Question Video: Liquid Column Manometer Uneven Unknown Gas Comparison | Nagwa Question Video: Liquid Column Manometer Uneven Unknown Gas Comparison | Nagwa

Question Video: Liquid Column Manometer Uneven Unknown Gas Comparison Physics • Second Year of Secondary School

The diagram shows a liquid column manometer connected at one end to a gas reservoir and at the opposite end to the atmosphere. Which of the following correctly relates the pressure of the gas and the pressure of the atmosphere, π_(gas) and π_(atm)? [A] π_(gas) = π_(atm) [B] π_(gas) > π_(atm) [C] π_(gas) < π_(atm)

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Video Transcript

The diagram shows a liquid column manometer connected at one end to a gas reservoir and at the opposite end to the atmosphere. Which of the following correctly relates the pressure of the gas and the pressure of the atmosphere, π sub gas and π sub atm? (A) The pressure of the gas equals the pressure of the atmosphere. (B) The pressure of the gas is greater than the pressure of the atmosphere. (C) The pressure of the gas is less than the pressure of the atmosphere.

The manometer described in our problem statement is this U-shaped tube here. Fluid is put into a manometer like this, and the pressure on either side is indicated by the height of the fluid. Any difference in the height of the fluid on either side of the U-shaped tube indicates a difference in pressure on either side. Here, we can see that whatever the liquid in the manometer is, the height of that liquid on the left-hand side is greater than the height on the right. We can understand this by thinking about whatβs going on at the interface of this fluid on either side.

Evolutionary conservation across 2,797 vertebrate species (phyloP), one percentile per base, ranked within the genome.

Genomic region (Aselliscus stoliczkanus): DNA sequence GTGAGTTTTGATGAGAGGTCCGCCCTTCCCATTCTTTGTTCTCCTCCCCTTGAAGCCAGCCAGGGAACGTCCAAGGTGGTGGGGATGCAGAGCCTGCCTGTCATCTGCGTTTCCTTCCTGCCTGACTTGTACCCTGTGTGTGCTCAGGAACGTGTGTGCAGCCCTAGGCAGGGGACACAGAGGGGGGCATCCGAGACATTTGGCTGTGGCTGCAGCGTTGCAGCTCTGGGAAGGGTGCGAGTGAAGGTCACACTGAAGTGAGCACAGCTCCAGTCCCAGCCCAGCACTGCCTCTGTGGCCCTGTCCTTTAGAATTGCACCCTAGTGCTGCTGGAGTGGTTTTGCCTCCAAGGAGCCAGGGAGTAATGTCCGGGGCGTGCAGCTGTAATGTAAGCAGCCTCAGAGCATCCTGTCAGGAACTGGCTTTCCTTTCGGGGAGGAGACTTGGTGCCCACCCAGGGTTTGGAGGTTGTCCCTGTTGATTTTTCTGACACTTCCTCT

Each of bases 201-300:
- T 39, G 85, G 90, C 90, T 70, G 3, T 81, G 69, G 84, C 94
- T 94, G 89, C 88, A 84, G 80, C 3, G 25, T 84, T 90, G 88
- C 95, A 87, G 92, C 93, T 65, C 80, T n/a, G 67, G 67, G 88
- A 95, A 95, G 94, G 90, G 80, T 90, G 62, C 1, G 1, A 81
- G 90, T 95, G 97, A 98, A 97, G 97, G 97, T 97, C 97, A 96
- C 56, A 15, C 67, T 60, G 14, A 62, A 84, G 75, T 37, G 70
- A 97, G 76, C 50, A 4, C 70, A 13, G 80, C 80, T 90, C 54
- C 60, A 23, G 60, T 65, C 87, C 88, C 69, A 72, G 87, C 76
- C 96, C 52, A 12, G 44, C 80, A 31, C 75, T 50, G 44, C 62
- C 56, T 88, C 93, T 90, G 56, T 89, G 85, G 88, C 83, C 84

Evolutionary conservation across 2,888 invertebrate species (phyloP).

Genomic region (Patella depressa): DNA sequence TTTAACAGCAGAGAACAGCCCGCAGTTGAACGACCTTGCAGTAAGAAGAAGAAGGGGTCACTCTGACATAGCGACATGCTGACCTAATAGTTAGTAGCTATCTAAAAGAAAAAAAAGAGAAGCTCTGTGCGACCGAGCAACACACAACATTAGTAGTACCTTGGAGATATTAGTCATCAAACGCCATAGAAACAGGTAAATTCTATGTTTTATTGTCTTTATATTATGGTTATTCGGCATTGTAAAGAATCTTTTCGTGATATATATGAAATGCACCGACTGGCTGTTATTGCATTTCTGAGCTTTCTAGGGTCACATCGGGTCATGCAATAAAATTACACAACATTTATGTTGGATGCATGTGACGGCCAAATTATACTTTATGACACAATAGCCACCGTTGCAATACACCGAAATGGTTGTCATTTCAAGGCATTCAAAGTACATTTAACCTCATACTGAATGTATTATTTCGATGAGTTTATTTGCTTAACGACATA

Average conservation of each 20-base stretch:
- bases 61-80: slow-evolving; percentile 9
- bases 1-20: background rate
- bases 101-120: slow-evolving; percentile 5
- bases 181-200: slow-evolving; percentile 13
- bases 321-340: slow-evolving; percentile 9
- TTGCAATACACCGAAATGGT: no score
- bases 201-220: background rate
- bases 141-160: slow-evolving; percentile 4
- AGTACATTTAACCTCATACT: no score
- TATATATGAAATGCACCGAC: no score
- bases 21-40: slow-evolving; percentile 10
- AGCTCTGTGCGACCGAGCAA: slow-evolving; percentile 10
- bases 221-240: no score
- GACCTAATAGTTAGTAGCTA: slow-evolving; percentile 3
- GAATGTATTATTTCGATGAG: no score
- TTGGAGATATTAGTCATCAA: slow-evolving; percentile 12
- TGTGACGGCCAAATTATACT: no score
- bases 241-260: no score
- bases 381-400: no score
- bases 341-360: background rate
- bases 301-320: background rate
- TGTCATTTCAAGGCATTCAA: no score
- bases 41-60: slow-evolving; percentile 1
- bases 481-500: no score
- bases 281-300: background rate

Since the left half of the manometer is open to the atmosphere, that means at the air and liquid interface on the left, thereβs atmospheric pressure pushing down like this. Since this whole system is in equilibrium, we know that the liquid in our manometer on this side is also pushing up with that same pressure. And something similar is true on the right-hand side. Thereβs some amount of pressure created by the gas reservoir pushing on the surface of our liquid. And then, again, because our liquid is in equilibrium, it pushes back on the gas with an equal and opposite pressure.

The question is, which is greater, the pressure of the atmosphere here or the pressure of the gas here? To figure this out, we can go back to the fact that on either side of our U-shaped tube, the height of the liquid in the tube is indeed different. Specifically, the overall height of the liquid on the left-hand side of our manometer is greater. We could think of this difference as the outcome of a competition, we could call it, between this pressure due to the atmosphere and this pressure due to the gas. The gas presses on the liquid so that not only does it match the atmospheric pressure here pushing down, but itβs also able to support the pressure created by this difference in height between the liquid on either side of the manometer.

Recall that the pressure created by a fluid of density π and a height β equals π times π times β. So then, whatever this height is here, that amount of liquid creates some amount of pressure. That pressure is transmitted downward through the liquid and then all throughout the rest of the column up to the right-hand side. The pressure of the gas in the reservoir must equal the sum of this pressure due to the height of our fluid in the manometer plus atmospheric pressure over here.

If we call the pressure due to this height of our liquid π sub liquid, then we can write that the pressure of the gas in the reservoir equals atmospheric pressure plus the pressure of the liquid due to its additional height on the left-hand side of the manometer. Since π sub liquid is greater than zero, that tells us that the pressure of the gas is greater than the pressure of the atmosphere. And that tells us our answer. The pressure of the gas is greater than the pressure of the atmosphere, which is indicated by answer choice (B).

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